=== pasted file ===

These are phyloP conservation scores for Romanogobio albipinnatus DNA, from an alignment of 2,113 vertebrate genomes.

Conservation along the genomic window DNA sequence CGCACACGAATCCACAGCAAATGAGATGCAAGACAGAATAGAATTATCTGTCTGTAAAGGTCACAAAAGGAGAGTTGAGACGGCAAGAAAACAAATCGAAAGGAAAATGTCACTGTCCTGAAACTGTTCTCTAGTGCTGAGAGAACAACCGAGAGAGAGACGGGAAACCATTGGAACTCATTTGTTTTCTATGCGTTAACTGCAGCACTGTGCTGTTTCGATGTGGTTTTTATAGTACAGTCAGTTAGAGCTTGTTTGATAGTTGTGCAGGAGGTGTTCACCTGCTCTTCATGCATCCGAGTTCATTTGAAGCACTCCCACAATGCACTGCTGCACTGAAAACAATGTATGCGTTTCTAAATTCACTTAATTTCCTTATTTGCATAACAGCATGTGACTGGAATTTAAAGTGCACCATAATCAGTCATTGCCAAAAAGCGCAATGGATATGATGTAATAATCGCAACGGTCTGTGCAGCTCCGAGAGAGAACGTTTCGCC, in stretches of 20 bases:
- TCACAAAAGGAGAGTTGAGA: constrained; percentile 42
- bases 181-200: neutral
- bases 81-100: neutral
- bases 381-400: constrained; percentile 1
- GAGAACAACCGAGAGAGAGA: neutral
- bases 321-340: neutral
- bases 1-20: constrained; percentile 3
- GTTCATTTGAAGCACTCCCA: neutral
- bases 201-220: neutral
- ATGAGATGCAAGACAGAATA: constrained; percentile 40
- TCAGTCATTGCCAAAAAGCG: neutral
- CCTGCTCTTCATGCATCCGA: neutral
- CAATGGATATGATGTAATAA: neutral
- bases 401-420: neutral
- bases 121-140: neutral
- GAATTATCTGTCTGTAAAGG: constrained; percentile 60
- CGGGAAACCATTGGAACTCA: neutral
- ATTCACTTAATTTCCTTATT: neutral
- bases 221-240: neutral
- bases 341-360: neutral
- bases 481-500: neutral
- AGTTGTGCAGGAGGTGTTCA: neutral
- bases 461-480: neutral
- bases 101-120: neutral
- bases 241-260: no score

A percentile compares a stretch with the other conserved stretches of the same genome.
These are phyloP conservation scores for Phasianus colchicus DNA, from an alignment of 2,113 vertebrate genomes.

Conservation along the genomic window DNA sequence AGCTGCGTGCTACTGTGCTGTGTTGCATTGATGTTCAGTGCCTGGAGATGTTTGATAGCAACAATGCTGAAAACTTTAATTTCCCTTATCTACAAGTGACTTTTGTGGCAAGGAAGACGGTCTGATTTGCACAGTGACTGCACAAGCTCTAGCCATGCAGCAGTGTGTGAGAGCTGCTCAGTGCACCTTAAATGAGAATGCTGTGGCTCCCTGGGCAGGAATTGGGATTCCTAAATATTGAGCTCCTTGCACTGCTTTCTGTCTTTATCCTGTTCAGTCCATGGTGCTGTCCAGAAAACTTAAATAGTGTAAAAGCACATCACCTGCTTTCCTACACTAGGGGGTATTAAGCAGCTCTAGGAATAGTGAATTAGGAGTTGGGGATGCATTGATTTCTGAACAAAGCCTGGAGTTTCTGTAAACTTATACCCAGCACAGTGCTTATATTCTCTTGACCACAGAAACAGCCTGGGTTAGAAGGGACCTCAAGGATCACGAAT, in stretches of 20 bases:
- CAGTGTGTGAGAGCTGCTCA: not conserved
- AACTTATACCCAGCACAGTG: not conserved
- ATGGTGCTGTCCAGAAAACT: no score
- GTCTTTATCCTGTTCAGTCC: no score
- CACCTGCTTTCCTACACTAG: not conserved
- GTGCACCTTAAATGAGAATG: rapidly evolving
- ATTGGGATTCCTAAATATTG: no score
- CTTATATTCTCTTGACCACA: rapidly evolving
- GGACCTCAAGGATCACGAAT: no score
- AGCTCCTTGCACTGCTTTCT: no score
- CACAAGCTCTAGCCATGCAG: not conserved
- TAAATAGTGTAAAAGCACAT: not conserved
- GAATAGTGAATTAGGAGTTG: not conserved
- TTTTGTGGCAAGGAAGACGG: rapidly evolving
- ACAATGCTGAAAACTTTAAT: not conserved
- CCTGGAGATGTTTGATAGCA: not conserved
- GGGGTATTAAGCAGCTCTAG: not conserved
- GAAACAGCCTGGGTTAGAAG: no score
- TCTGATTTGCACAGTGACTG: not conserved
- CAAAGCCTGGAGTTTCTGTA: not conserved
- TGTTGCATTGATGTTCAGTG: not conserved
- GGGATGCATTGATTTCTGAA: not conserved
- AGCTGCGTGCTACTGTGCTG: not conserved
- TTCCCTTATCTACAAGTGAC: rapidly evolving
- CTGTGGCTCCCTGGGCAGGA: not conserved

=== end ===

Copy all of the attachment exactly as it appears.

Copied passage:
These are phyloP conservation scores for Romanogobio albipinnatus DNA, from an alignment of 2,113 vertebrate genomes.

Conservation along the genomic window DNA sequence CGCACACGAATCCACAGCAAATGAGATGCAAGACAGAATAGAATTATCTGTCTGTAAAGGTCACAAAAGGAGAGTTGAGACGGCAAGAAAACAAATCGAAAGGAAAATGTCACTGTCCTGAAACTGTTCTCTAGTGCTGAGAGAACAACCGAGAGAGAGACGGGAAACCATTGGAACTCATTTGTTTTCTATGCGTTAACTGCAGCACTGTGCTGTTTCGATGTGGTTTTTATAGTACAGTCAGTTAGAGCTTGTTTGATAGTTGTGCAGGAGGTGTTCACCTGCTCTTCATGCATCCGAGTTCATTTGAAGCACTCCCACAATGCACTGCTGCACTGAAAACAATGTATGCGTTTCTAAATTCACTTAATTTCCTTATTTGCATAACAGCATGTGACTGGAATTTAAAGTGCACCATAATCAGTCATTGCCAAAAAGCGCAATGGATATGATGTAATAATCGCAACGGTCTGTGCAGCTCCGAGAGAGAACGTTTCGCC, in stretches of 20 bases:
- TCACAAAAGGAGAGTTGAGA: constrained; percentile 42
- bases 181-200: neutral
- bases 81-100: neutral
- bases 381-400: constrained; percentile 1
- GAGAACAACCGAGAGAGAGA: neutral
- bases 321-340: neutral
- bases 1-20: constrained; percentile 3
- GTTCATTTGAAGCACTCCCA: neutral
- bases 201-220: neutral
- ATGAGATGCAAGACAGAATA: constrained; percentile 40
- TCAGTCATTGCCAAAAAGCG: neutral
- CCTGCTCTTCATGCATCCGA: neutral
- CAATGGATATGATGTAATAA: neutral
- bases 401-420: neutral
- bases 121-140: neutral
- GAATTATCTGTCTGTAAAGG: constrained; percentile 60
- CGGGAAACCATTGGAACTCA: neutral
- ATTCACTTAATTTCCTTATT: neutral
- bases 221-240: neutral
- bases 341-360: neutral
- bases 481-500: neutral
- AGTTGTGCAGGAGGTGTTCA: neutral
- bases 461-480: neutral
- bases 101-120: neutral
- bases 241-260: no score

A percentile compares a stretch with the other conserved stretches of the same genome.
These are phyloP conservation scores for Phasianus colchicus DNA, from an alignment of 2,113 vertebrate genomes.

Conservation along the genomic window DNA sequence AGCTGCGTGCTACTGTGCTGTGTTGCATTGATGTTCAGTGCCTGGAGATGTTTGATAGCAACAATGCTGAAAACTTTAATTTCCCTTATCTACAAGTGACTTTTGTGGCAAGGAAGACGGTCTGATTTGCACAGTGACTGCACAAGCTCTAGCCATGCAGCAGTGTGTGAGAGCTGCTCAGTGCACCTTAAATGAGAATGCTGTGGCTCCCTGGGCAGGAATTGGGATTCCTAAATATTGAGCTCCTTGCACTGCTTTCTGTCTTTATCCTGTTCAGTCCATGGTGCTGTCCAGAAAACTTAAATAGTGTAAAAGCACATCACCTGCTTTCCTACACTAGGGGGTATTAAGCAGCTCTAGGAATAGTGAATTAGGAGTTGGGGATGCATTGATTTCTGAACAAAGCCTGGAGTTTCTGTAAACTTATACCCAGCACAGTGCTTATATTCTCTTGACCACAGAAACAGCCTGGGTTAGAAGGGACCTCAAGGATCACGAAT, in stretches of 20 bases:
- CAGTGTGTGAGAGCTGCTCA: not conserved
- AACTTATACCCAGCACAGTG: not conserved
- ATGGTGCTGTCCAGAAAACT: no score
- GTCTTTATCCTGTTCAGTCC: no score
- CACCTGCTTTCCTACACTAG: not conserved
- GTGCACCTTAAATGAGAATG: rapidly evolving
- ATTGGGATTCCTAAATATTG: no score
- CTTATATTCTCTTGACCACA: rapidly evolving
- GGACCTCAAGGATCACGAAT: no score
- AGCTCCTTGCACTGCTTTCT: no score
- CACAAGCTCTAGCCATGCAG: not conserved
- TAAATAGTGTAAAAGCACAT: not conserved
- GAATAGTGAATTAGGAGTTG: not conserved
- TTTTGTGGCAAGGAAGACGG: rapidly evolving
- ACAATGCTGAAAACTTTAAT: not conserved
- CCTGGAGATGTTTGATAGCA: not conserved
- GGGGTATTAAGCAGCTCTAG: not conserved
- GAAACAGCCTGGGTTAGAAG: no score
- TCTGATTTGCACAGTGACTG: not conserved
- CAAAGCCTGGAGTTTCTGTA: not conserved
- TGTTGCATTGATGTTCAGTG: not conserved
- GGGATGCATTGATTTCTGAA: not conserved
- AGCTGCGTGCTACTGTGCTG: not conserved
- TTCCCTTATCTACAAGTGAC: rapidly evolving
- CTGTGGCTCCCTGGGCAGGA: not conserved